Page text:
ESG means different things in different places

Investors could benefit from clearer and more standardised definitions of ESG
by Anthony Hilton FCSI(Hon)


ESG, the environmental, social and governance concept, has fuelled a surge in mutual fund launches over the past four years. But popular though it may be, there are those who say that the way it is marketed is no longer helpful.

It was only in 2004 that ESG was even heard of, when it was used in a UN-sponsored report, as part of a response to the corporate governance disasters of Enron and WorldCom. But it was a slow burn. Then, however, about 2018, the concept took off. The world woke up to the environmental degradation around them, and this gave fund management marketeers something to work with. ESG mutual funds and exchange-traded funds became the industry’s fastest-growing products.

Yet people talked about ESG without really explaining what it was. For example, is it a positive screening, so fund managers only invest in clean energy, or is it a negative screening, so fund managers don’t go for the likes of tobacco or defence? Is it for companies like Tesla, highly rated for its electric car? But to prove how difficult this is, Tesla is also lowly rated because of the rare earth and other minerals used in its batteries.

If the climate is so wrecked 30 years hence, members’ financial profits will be largely irrelevantThe US Federal Reserve and the European Central Bank (ECB) cannot agree either. Fed chair Jerome Powell said his organisation should “not wander off to pursue perceived social benefits … We are not, and will not be a climate policymaker”, he told a conference of the Swedish Central Bank in January. However, in its 2021 strategic review, the ECB committed to incorporating such environmental concerns. At the same conference Isabel Schnabel, a member of the ECB executive committee, again pledged that its policies should be “aligned with the objectives of the Paris Agreement to limit global warning to well below two degrees”.

The Fed versus ECB split mirrors the one between the United States and Europe. Sarah Keohane Williamson, chief executive of FCLTGlobal, a Boston-based organisation that researches long-term investing, writes in the Financial Times (article dated 27 August 2020) that Europe is moving towards ESG being part of corporate risk analysis. She says that America is going the other way, saying that ESG must be subservient to financial returns in, for example, pensions.

She suggests that this is because Europeans take a long-term view of value creation whereas American regulators are focusing on the short term. The Europeans talk of ‘double materiality’, meaning companies should worry about long-term climate change as well as short-term profit. If the climate is so wrecked 30 years hence, members’ financial profits will be largely irrelevant as there won’t be much to spend it on. Similarly, discrimination, unfair wages, and other ESG issues will affect companies and society in the long term.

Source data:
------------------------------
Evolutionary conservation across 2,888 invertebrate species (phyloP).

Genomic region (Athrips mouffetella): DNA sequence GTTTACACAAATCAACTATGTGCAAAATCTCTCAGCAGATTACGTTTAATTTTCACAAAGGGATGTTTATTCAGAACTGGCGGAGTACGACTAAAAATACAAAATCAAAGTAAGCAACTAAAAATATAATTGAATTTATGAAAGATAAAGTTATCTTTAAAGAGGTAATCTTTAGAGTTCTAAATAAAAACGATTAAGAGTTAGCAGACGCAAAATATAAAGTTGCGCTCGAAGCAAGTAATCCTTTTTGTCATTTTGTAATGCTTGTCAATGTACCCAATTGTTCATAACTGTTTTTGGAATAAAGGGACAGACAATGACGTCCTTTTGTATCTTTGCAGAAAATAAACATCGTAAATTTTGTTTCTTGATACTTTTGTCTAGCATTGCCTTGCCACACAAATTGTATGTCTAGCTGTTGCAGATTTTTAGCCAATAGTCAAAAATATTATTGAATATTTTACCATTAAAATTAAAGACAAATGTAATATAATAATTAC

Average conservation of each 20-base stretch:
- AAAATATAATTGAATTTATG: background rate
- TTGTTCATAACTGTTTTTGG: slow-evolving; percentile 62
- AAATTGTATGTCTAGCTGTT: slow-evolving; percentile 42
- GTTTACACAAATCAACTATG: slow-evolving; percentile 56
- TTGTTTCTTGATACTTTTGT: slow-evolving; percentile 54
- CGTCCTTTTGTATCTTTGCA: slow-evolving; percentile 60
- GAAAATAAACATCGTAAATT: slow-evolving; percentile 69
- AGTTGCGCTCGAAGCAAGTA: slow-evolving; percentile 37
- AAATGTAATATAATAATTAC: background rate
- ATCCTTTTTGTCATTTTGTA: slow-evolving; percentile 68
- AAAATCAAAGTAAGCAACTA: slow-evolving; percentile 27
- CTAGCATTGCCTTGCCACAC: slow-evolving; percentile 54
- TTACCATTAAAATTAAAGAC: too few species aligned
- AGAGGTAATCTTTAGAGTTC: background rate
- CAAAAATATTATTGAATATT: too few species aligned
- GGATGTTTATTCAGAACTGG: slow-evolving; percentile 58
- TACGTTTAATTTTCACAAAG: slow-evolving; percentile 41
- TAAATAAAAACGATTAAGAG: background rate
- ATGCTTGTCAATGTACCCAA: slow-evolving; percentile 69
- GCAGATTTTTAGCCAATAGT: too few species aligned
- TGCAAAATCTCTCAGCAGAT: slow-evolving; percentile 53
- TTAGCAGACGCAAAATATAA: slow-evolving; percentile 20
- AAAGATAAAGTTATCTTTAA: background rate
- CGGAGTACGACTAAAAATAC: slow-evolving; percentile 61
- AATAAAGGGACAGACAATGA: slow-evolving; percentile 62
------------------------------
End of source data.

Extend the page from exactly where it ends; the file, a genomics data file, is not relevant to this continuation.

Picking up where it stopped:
But the American view is more nuanced than it sometimes appears. Wall Street seems more inclined to use ESG as a part of the corporate manual and as a risk measure. On the other side, however, the Texas legislature has boycotted 350 funds and 10 financial firms that use ESG metrics, to stop them from managing state pension funds.

The Texas economy relies on oil, but this is not true of Florida. Yet Ron DeSantis, Florida governor and a likely presidential candidate, said there was a “perversion of financial investment priorities under the euphemistic banners of environmental, social and corporate governance and diversity, inclusion, and equity”.

The problem is that ESG does suffer from being ambiguous. In the UK, Stuart Kirk, formerly of HSBC, quit in July 2022 after backlash to a speech he gave where he argued that climate risk should not be considered investment risk. In a later column in the Financial Times (5 September 2022), Gillian Tett writes that he believes in ESG in a general sense but is frustrated with the way it is being practised. He grapples between the ‘input’ effects – the world’s ESG problems hitting a company’s bottom line overall, versus the output – how the company affects the world.

Some companies are also ‘greenwashing’ – making statements about their efforts to curb carbon emissions which are impossibly vague. This led in May 2022 to a raid by German police on asset manager DWS as part of a greenwashing probe. Other regulators, including the UK regulator the Financial Conduct Authority, worry about whether the products of ESG asset managers are “fair, clear and not misleading”.

All this suggests ESG is a bit lacking. Almost every company hits some goals positively but others negatively. To say that a company is good or bad is too vague. Much better to separate ESG into its components and then use league tables to rate them individually, rather than relying on a hit or a miss.

Published: 04 Apr 2023
  • Wealth Management
  • Soft Skills
  • Integrity & Ethics
  • Tesla
  • Stuart Kirk
  • greenwashing
  • green finance
  • social and governance
  • ESG
  • environmental

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